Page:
Price Transparency

Wisconsin hospitals and health systems are committed to empowering patients with access to accurate and timely pricing information so they can make informed descisions when seeking care. Significant investments have been made in technology and staffing to adopt federal hospital price transparency requirements, which includes posting “machine-readable files” and shoppable services lists. To make all this consumer friendly, though, more and more hospitals have also invested in price estimator tools that allow anyone to get a price estimate for a variety of services.

Not one Wisconsin hospital or health system has been fined by the federal government for non-compliance with the law. However, groups outside of Wisconsin want you to think otherwise. It's time to set the record straight. 

WHA Contact

Joanne Alig
Senior Vice President, Public Policy
EMAIL: Joanne Alig

Hospital price transparency requirements are already in place and are being enforced at the federal level. Creating a new set of state-level requirements will only add unnecessary cost and administrative burden to Wisconsin hospitals

Wisconsin hospitals are complying with hospital price transparency laws, but they are only one part of the health care cost equation. What about insurance companies? Out-of-state health insurers are profiting more than ever while premiums for families and businesses continue to rise. Instead of owning up, they point the finger at Wisconsin's nonprofit hospitals. 

Get The Facts

Myth #1: "Hospitals can’t just pay their fines and walk away", Quote from Senator Mary Felzkowski, the Lakeland Times, Nov. 8, 2022.

Fact: Not one Wisconsin hospital has been fined by the federal government for noncompliance. Quite the opposite – third parties are downloading files from Wisconsin hospitals and giving them high marks for completeness.

Myth #2: CMS has failed to hold noncompliant hospitals accountable.

Fact: CMS has initiated compliance actions with nearly 1,000 hospitals across the country and continues issuing new rules related to monitoring and enforcement.

Myth #3: Senate Bill 328 will lower health care costs.

Fact: The growing portion of health care costs in the United States relates to “middlemen” in the health care system, not the actual doctors, nurses and hospitals delivering care. These middlemen now comprise over 40% of overall health care spending in the United States. Senate Bill 328 doesn’t apply to the middlemen.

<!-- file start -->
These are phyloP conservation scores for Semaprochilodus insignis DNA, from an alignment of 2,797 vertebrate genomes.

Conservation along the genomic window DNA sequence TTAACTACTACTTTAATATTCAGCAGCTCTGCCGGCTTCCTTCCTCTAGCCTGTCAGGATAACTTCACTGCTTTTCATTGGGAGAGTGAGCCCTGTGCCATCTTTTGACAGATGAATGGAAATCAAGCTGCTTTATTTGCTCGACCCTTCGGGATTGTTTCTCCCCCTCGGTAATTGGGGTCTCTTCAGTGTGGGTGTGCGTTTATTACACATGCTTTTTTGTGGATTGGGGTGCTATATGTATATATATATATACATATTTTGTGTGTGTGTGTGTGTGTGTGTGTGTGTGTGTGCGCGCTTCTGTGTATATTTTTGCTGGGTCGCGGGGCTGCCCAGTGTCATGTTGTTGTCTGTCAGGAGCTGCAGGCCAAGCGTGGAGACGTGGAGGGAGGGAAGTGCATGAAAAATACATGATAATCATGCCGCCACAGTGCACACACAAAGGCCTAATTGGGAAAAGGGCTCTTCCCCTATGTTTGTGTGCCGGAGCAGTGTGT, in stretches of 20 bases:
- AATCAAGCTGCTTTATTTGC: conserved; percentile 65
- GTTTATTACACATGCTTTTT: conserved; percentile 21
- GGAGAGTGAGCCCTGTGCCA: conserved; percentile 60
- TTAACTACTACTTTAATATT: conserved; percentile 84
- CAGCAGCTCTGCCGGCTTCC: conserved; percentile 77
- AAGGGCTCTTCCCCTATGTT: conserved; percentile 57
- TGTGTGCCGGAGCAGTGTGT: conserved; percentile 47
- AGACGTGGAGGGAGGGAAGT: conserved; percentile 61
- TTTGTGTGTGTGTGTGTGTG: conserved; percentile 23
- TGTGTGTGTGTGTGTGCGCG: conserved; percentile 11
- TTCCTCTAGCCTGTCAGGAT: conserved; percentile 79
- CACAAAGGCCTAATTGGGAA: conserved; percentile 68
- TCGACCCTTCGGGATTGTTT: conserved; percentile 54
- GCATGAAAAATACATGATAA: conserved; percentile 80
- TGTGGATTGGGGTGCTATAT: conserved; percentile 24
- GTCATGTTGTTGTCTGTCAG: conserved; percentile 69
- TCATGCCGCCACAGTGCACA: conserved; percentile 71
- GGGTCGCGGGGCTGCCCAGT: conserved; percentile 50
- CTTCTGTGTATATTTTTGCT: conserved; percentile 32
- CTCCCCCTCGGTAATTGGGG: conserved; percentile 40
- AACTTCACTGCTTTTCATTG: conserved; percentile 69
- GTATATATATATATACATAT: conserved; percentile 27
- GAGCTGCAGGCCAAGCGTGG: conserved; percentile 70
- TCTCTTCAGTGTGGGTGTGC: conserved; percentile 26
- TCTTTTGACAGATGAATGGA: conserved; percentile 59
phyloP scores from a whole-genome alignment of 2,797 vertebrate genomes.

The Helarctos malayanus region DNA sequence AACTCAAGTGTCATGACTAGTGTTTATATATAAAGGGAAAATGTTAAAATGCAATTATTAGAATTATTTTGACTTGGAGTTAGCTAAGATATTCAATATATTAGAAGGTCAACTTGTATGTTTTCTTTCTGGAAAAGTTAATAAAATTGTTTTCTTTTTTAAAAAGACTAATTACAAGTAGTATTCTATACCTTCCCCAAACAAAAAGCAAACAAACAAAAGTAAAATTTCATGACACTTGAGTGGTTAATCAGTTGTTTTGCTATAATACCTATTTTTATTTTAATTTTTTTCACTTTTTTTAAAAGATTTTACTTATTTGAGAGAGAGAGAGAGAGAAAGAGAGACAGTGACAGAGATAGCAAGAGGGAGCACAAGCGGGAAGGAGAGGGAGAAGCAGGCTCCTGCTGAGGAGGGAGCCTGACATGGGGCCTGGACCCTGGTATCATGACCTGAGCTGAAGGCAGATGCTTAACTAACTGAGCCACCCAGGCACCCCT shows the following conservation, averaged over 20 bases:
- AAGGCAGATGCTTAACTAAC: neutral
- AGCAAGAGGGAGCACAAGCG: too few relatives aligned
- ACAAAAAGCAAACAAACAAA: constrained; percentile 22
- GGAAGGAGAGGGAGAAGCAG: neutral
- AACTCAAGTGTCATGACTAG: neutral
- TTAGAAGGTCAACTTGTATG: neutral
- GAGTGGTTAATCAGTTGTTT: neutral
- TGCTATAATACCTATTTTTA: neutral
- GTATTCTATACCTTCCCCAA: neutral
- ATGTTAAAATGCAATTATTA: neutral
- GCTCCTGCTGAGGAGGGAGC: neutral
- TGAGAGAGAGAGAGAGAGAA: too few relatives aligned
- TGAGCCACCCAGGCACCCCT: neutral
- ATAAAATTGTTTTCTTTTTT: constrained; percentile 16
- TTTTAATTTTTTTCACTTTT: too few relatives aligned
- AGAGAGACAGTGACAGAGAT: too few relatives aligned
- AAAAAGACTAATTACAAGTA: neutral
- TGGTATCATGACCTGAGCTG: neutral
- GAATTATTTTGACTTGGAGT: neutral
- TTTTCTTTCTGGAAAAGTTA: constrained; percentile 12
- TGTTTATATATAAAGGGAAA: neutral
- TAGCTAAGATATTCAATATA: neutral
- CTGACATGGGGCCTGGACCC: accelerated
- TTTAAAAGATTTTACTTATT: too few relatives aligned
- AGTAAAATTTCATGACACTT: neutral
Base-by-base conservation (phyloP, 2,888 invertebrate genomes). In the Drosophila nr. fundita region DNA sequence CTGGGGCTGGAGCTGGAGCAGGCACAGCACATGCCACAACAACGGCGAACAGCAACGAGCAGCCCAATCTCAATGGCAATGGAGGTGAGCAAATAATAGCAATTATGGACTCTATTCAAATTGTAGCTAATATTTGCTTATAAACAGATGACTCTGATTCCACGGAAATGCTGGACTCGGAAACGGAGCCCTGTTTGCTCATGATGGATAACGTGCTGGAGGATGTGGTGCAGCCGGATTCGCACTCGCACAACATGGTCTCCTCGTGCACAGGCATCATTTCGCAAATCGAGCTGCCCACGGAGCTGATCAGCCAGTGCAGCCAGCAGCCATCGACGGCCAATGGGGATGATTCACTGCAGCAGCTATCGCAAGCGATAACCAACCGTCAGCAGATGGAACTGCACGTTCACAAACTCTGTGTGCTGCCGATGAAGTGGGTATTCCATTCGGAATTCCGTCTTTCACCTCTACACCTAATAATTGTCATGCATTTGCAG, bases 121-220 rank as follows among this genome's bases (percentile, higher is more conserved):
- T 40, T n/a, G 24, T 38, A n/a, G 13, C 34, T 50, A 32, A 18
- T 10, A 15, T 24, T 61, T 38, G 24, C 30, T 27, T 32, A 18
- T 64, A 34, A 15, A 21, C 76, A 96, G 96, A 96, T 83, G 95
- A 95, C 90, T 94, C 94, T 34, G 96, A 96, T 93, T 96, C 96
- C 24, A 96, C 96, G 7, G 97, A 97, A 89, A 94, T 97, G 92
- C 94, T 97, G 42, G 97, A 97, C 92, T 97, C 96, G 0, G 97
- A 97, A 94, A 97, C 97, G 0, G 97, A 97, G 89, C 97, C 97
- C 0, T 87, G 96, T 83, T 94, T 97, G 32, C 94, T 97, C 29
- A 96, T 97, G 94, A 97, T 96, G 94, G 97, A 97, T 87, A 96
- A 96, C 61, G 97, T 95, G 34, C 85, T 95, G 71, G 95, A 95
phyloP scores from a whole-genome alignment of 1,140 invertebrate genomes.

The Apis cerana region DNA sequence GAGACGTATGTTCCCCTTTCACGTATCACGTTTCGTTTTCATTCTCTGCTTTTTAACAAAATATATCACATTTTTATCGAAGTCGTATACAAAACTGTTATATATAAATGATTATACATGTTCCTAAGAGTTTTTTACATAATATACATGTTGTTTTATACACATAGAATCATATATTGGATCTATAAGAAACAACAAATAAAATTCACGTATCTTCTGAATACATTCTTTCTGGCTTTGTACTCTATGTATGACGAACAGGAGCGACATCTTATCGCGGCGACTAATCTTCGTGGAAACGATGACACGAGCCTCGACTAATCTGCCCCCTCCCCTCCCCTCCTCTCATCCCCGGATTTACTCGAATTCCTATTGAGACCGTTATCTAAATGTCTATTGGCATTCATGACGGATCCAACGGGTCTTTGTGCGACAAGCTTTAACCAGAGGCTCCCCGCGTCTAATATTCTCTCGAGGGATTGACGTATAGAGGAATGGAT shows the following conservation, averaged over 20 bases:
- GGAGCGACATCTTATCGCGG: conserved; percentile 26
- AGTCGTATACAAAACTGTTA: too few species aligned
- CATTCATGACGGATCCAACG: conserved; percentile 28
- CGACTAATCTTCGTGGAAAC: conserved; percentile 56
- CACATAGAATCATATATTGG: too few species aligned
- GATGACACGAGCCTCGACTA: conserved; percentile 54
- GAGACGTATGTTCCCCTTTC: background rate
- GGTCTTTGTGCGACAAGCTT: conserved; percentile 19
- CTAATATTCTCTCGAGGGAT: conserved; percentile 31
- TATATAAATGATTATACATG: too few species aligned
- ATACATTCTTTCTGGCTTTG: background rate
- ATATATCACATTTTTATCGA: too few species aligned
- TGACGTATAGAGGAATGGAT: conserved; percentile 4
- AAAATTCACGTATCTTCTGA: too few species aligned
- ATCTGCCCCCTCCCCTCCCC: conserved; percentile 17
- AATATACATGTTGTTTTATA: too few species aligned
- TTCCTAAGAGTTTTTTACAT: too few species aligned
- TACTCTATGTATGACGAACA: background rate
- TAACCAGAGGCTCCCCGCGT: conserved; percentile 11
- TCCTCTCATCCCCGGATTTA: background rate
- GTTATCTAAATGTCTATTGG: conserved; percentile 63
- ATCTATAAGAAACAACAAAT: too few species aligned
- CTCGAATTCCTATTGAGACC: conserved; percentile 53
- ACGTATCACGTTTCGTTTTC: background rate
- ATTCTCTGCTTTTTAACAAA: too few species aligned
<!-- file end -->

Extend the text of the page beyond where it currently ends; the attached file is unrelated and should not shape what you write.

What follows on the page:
Myth #4: Only 36% of hospitals in the country are compliant with the federal requirements.

Fact: The American Hospital Association says the report that includes this statement “blatantly misconstrues, ignores, and mischaracterizes hospitals’ compliance with federal price transparency regulations.” CMS says the number of compliance hospitals is much higher.  And CMS is the only true arbiter of compliance. They have sent warning letters directly to hospitals in Wisconsin, and those hospitals have resolved any issues to the satisfaction of CMS.  

Myth #5: If hospitals are complying with the existing federal rule then there should be no cause for concern with layering on state regulations through Senate Bill 328.

Fact: SB 328 contained at least 18 differences from the federal rules when it was introduced in June, and as CMS finalized new rules in November 2023, SB 328 is even more obsolete today.  SB 328 is unnecessary and will only serve to increase compliance costs. 

Myth #6: Health insurers and businesses are publishing files and providing their employees with price estimator tools as required by the federal law.

Fact: According to this Health Affairs article, enforcement of the rules for insurers and self-funded plans is lacking. While the federal government is definitely enforcing compliance on hospitals, there is no similar data available at any level of government about insurer, employer or TPA compliance or enforcement.


Fact Sheet on Hospital Price Transparency

Watch Member Testimony

WHA members testify before the Senate Committee on Health on Oct. 4, 2023.

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